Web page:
Eating Healthier At Home

More than 70 percent of consumers believe the food they eat at home is healthier than meals consumed out, according to a national telephone survey of more than 1,000 U.S. shoppers conducted for the Food Marketing Institute (FMI) and Prevention magazine. In addition, more than 90 percent of respondents prepare at least one home-cooked dinner from scratch every week, and more than two-thirds do it almost daily. And parents take their beliefs a step further, saying they are more satisfied with the nutritional value of bagged lunches they prepare at home for their children (60 percent) versus school cafeteria food (30 percent).

“The study shows most Americans recognize the importance of eating healthier and are laying the foundation to do so: eating at home, buying organic and making healthier choices,” says Cary Silvers, director of consumer and advertising trends, Rodale, publisher of Prevention. “But Americans are still having trouble doing this. Supermarkets have a real opportunity to offer and package solutions rather than just display products.”

The opportunities for food marketers are apparent, when considering the survey reported relatively few shoppers believe grocery stores offer “many” healthy options in frozen entrees (16 percent), packaged goods (8 percent) or prepared foods (12 percent). Almost three-quarters (73 percent) of shoppers expressed interest in supermarkets using signage to interest healthy food choices, while two-thirds wanted signs and information about disease management.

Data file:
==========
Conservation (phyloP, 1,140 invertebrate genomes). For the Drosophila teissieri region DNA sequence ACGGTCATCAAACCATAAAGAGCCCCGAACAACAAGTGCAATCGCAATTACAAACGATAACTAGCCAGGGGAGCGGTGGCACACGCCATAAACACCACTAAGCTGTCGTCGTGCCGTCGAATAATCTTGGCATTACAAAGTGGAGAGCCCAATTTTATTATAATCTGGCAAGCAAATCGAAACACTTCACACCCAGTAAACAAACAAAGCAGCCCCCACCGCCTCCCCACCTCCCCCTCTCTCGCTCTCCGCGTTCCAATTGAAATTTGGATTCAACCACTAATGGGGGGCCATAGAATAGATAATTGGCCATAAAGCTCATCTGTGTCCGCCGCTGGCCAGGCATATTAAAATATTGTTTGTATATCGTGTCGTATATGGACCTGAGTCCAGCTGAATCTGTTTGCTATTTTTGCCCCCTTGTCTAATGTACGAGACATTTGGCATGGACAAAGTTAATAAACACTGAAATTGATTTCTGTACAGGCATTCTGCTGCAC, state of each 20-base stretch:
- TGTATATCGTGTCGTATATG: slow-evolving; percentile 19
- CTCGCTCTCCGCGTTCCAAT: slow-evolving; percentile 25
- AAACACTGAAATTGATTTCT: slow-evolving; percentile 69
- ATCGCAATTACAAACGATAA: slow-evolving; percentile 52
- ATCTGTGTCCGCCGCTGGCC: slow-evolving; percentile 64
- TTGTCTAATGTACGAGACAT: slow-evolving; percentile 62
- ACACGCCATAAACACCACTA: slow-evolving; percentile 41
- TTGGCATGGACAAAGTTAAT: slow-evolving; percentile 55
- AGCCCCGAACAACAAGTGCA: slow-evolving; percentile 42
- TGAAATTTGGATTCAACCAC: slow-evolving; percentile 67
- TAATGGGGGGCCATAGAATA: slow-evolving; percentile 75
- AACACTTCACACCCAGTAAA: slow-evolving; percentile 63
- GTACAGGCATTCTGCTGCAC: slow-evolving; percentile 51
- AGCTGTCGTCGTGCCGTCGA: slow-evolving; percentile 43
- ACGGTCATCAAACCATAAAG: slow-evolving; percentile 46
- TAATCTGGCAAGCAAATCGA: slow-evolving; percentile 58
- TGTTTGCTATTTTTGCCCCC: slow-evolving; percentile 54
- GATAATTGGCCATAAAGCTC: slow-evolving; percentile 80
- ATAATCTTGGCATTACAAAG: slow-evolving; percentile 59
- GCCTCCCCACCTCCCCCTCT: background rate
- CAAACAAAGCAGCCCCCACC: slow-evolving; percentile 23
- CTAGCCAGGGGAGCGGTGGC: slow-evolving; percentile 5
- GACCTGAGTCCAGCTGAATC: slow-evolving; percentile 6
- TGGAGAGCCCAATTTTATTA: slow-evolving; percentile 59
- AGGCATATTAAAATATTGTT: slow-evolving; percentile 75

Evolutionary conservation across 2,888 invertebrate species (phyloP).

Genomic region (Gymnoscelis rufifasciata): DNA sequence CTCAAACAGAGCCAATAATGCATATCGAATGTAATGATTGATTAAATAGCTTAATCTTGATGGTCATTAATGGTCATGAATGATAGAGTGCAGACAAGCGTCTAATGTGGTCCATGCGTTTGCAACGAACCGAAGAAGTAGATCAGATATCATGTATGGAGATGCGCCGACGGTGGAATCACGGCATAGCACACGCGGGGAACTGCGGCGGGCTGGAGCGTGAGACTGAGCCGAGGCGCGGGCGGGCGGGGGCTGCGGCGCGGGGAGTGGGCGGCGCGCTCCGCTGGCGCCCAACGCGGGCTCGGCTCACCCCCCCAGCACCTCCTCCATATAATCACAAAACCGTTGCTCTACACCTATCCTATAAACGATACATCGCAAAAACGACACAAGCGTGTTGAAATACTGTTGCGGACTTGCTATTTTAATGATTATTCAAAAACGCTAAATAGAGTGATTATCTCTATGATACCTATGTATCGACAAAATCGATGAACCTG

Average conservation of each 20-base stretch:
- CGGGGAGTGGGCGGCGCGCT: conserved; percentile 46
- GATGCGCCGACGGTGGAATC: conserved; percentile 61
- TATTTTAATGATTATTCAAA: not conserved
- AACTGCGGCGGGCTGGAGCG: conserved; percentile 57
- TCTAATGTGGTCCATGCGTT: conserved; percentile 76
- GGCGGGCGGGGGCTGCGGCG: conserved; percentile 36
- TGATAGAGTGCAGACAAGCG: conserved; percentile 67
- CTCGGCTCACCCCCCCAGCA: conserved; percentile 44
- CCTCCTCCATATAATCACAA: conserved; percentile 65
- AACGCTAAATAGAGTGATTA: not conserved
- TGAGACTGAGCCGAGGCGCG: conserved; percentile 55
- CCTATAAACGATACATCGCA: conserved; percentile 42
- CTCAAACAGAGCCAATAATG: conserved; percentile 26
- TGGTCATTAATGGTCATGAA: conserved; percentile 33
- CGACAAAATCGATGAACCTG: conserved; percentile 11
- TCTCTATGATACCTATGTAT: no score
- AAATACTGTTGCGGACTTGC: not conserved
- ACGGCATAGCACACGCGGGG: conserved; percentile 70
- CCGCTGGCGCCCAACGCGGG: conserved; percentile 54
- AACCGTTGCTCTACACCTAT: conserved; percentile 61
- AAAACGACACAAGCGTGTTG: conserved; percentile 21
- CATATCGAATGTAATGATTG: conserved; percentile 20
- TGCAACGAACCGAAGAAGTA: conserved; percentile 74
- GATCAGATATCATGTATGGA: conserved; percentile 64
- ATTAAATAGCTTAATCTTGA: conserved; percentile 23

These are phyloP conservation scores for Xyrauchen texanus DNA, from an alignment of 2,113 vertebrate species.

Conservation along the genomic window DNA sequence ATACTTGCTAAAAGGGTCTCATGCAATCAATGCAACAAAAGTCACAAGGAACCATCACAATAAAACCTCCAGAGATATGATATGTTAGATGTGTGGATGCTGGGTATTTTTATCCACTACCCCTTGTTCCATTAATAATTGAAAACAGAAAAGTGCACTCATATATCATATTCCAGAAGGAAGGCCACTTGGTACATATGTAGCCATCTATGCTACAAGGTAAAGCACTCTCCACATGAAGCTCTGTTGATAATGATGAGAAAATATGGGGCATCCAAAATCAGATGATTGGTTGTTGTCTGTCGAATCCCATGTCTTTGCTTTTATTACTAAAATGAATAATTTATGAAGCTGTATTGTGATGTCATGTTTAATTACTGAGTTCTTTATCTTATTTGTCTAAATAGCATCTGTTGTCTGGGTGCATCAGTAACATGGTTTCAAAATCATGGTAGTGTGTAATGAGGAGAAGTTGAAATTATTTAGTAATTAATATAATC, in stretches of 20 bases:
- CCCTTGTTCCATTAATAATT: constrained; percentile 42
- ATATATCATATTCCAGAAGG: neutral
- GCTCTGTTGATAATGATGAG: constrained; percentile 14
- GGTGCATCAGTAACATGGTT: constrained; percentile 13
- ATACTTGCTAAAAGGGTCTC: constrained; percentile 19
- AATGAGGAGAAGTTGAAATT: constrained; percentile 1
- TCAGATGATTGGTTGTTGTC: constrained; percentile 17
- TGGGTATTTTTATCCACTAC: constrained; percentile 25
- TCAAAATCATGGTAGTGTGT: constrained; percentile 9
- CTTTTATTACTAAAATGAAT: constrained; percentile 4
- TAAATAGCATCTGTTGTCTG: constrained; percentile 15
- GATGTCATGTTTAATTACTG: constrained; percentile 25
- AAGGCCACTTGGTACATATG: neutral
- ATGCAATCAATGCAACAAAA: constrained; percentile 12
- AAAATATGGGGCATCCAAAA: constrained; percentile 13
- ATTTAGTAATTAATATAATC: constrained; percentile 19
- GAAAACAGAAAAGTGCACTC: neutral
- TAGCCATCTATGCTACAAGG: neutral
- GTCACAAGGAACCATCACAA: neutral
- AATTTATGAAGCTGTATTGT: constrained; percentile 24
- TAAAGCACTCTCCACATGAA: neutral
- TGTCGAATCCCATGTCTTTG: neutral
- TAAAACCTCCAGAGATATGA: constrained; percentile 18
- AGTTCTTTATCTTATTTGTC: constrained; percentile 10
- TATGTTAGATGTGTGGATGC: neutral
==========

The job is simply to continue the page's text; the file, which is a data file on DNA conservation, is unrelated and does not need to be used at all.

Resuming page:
Survey results also showed a greater interest in purchasing organic products across all categories:

* 44 percent purchased organic fruits and vegetables in the past six months, vs. 37 percent last year. * 30 percent purchased organic milk or other dairy products vs. 23 percent; * 24 percent purchased organic meats or poultry vs. 17 percent; * 24 percent purchased organic packaged foods (e.g., snacks, beverages) vs. 21 percent; * 16 percent purchased organic soups and sauces vs. 12 percent.

Nutrition value was cited by 8 out of 10 shoppers as their chief motivation to purchase organic foods, while nearly two-thirds mentioned long-term health effects. Slightly over half mentioned the environmental impact of growing or producing these foods.

-Chef Christopher DeJohn, Tony’s Meats & Specialty Foods

Print this article Back to Top